Cristina Ciurli - Deciphering the Genomic Code

P.2 italiano

2018/02/19 - Written by Gianfranco Cicirello
Cristina Ciurli, photo by Anisha Patel,
Cristina Ciurli, photo by Anisha Patel
As a young girl, Cristina Ciurli had grand aspirations of becoming an actress when she grew up. When her parents enrolled her at the Conservatoire de Lasalle to study theatre, the self-proclaimed introvert suddenly had an epiphany of dramatic importance.

Although her career path took the Montreal born Ciurli to perform on the scientific stage instead, she credits her training in the thespian arts as a major asset. “I may have been contemplative when I was younger but I was in no way your typical shy girl,” explains Ciurli. “Learning to perform in front of audiences allowed me to gain the confidence I needed. I love being in front of a room full of my peers presenting a new study we are helping to work on.” 

Ciurli is senior program manager at Genome Quebec, where the immunologist is responsible for the scientific and budgetary monitoring of a portfolio of major research projects managed by the organization. “Genomics is the study of the genetic information of all living things. It is like a code embedded in all DNA,” she says. “The information garnered from genomics is the key to bringing forth innovations throughout a great many scientific sectors.”


“The information garnered from genomics is the key

to bringing forth innovations throughout a great many scientific sectors”


The Quebec agency working with federal and provincial partners have made many important strides in the last 10 years. Their main objective, among others, is to procure funds to contribute to the advancement of diagnosing and treating disease. Through genomics, scientists and researchers also design effective screening tools for illnesses such as heart disease and certain forms of cancer. 

Cristina Ciurli, photo by Anisha Patel 

Ciurli’s role also extends to the monitoring of 15 major research projects funded by Genome Quebec/Canada. These programs range from $1 million to $13 million (totaling approximately $53 million) in strategic areas such as human health, forestry and environment. “I truly believe what we are doing is for the benefit of the greater good. It is the next logical step in modern medicine. If one researcher’s project can save one life, then the end goal is on its way to being achieved.”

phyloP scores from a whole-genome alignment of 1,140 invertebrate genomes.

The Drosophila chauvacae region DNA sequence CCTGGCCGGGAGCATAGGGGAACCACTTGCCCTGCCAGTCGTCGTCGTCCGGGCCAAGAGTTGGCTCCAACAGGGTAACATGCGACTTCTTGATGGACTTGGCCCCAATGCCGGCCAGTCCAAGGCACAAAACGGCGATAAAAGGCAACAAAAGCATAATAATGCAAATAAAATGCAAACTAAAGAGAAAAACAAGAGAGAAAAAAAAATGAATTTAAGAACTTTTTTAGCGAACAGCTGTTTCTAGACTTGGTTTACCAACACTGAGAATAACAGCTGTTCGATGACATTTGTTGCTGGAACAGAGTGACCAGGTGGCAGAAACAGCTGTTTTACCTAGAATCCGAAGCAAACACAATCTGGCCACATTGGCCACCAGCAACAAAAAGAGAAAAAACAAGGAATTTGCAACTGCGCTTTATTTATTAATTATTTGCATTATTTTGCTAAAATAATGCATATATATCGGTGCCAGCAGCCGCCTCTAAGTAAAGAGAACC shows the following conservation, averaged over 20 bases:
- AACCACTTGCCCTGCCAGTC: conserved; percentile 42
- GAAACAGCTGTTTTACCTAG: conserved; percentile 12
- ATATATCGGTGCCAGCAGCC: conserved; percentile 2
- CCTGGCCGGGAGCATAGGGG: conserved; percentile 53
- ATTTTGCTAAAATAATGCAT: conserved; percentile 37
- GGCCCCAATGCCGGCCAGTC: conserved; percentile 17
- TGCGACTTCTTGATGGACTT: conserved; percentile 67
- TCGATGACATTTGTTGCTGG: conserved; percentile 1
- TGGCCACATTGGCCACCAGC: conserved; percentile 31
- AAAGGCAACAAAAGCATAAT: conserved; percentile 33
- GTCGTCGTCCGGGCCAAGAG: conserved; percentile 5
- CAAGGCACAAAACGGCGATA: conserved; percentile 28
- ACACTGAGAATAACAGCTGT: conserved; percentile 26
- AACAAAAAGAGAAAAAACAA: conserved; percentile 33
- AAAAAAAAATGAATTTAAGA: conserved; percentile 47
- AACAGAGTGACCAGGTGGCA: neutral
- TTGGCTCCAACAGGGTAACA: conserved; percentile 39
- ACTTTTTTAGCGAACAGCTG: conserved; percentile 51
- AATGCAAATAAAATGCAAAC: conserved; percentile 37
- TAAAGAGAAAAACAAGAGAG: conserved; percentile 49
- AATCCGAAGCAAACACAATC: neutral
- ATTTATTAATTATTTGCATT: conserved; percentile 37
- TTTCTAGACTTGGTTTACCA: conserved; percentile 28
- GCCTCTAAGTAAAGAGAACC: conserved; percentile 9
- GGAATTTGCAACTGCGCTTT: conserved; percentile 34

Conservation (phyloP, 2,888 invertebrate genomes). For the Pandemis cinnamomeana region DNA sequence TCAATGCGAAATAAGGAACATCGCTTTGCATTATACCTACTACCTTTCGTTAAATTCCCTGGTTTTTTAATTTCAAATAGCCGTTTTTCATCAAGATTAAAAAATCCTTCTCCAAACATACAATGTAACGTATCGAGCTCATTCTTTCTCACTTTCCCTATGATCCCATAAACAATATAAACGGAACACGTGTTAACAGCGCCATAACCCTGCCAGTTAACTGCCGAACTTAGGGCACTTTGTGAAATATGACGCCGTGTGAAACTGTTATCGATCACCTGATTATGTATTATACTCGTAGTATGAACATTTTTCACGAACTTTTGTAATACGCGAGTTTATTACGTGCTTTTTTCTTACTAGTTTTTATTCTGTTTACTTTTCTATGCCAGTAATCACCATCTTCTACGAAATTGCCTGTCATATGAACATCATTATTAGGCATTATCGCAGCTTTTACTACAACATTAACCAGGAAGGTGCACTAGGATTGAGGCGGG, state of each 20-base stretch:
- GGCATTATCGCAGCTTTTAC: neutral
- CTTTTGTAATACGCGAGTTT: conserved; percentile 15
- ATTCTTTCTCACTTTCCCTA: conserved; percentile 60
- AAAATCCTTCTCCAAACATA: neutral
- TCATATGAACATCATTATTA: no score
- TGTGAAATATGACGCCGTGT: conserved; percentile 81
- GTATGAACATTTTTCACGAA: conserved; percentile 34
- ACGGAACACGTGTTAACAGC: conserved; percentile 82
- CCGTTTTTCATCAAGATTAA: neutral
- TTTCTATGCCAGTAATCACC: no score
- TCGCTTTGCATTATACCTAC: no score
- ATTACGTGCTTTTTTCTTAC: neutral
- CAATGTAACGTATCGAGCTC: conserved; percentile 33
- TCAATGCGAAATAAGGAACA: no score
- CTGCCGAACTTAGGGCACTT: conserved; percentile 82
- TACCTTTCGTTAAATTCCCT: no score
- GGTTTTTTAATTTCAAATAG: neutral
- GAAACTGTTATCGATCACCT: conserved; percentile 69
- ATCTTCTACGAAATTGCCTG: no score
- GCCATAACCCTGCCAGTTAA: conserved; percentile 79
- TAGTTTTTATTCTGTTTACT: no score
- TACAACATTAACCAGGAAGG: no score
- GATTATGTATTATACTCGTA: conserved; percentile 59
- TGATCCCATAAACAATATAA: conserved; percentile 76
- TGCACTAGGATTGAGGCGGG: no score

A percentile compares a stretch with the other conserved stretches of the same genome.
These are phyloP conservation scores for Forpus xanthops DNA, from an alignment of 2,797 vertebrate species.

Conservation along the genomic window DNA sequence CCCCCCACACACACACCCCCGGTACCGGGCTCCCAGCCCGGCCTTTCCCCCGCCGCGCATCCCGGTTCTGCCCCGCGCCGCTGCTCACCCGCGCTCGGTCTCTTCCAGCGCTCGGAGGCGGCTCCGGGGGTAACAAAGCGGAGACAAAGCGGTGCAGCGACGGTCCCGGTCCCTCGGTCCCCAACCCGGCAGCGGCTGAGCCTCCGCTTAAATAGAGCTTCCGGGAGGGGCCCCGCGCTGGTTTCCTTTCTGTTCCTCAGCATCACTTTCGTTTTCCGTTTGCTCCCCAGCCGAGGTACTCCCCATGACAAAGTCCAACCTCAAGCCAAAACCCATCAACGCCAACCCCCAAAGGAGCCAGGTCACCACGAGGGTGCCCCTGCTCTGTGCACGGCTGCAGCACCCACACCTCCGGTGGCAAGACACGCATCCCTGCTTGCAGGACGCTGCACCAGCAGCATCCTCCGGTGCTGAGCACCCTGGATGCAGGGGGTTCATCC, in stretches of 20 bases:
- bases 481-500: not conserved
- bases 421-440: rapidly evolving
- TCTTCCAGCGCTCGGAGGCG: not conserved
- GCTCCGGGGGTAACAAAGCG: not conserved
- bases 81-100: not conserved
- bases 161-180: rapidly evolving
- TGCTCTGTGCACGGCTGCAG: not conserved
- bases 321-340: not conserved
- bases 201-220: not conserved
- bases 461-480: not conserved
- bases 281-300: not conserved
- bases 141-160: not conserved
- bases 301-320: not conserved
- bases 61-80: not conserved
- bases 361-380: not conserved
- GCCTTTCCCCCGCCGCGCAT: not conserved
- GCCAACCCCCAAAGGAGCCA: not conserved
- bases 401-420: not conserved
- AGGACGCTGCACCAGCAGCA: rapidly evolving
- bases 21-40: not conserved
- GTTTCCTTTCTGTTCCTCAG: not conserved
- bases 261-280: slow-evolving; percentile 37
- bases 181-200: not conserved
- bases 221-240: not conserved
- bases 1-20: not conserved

According to Ciurli, genomic study has been in exponential growth for at least the last decade, yet there is more to consider. “We will need to advance our knowledge and incorporate new technologies into our growing bio-economy. Canada and Quebec are blessed with great resources. It is only natural that we preserve and sustain them all in conjunction with human health issues.”

The post-doctorate’s passion for her work becomes quite evident with a review of her professional profile. From 1986 until 1998 she studied at the Université de Montréal earning a BSc, MSc and a PhD. Beyond her studies, Ciurli’s experience at Genome Quebec is recognized as having a proven track record of building and developing business relationships. She is also considered to be an exceptional doctoral life scientist with extensive research experience. “My colleagues and I are quick to identify priorities and resolve the underlying issues involved. I have to be motivated, versatile, focused and organized with every research program,” she says.

Ciurli’s zeal and commitment are a testament to the admiration for the pioneers that came before her. “As a young woman, I chose this discipline even though I knew it would be difficult. I was always in need to prove myself, but then the confidence came. It was thanks to those courageous women and men that I made the choice to lend a helping hand to those that will be the next generation of scientists.” 

To all the women marching on the journey to fulfill their dreams, Ciurli emphasizes the following metaphor: “No matter what your goal is … pursue it with passion. Don’t let go. Stage fright is just a passing phase. If you are motivated and work hard, the stage curtains will then open up and your audience will embrace you.”



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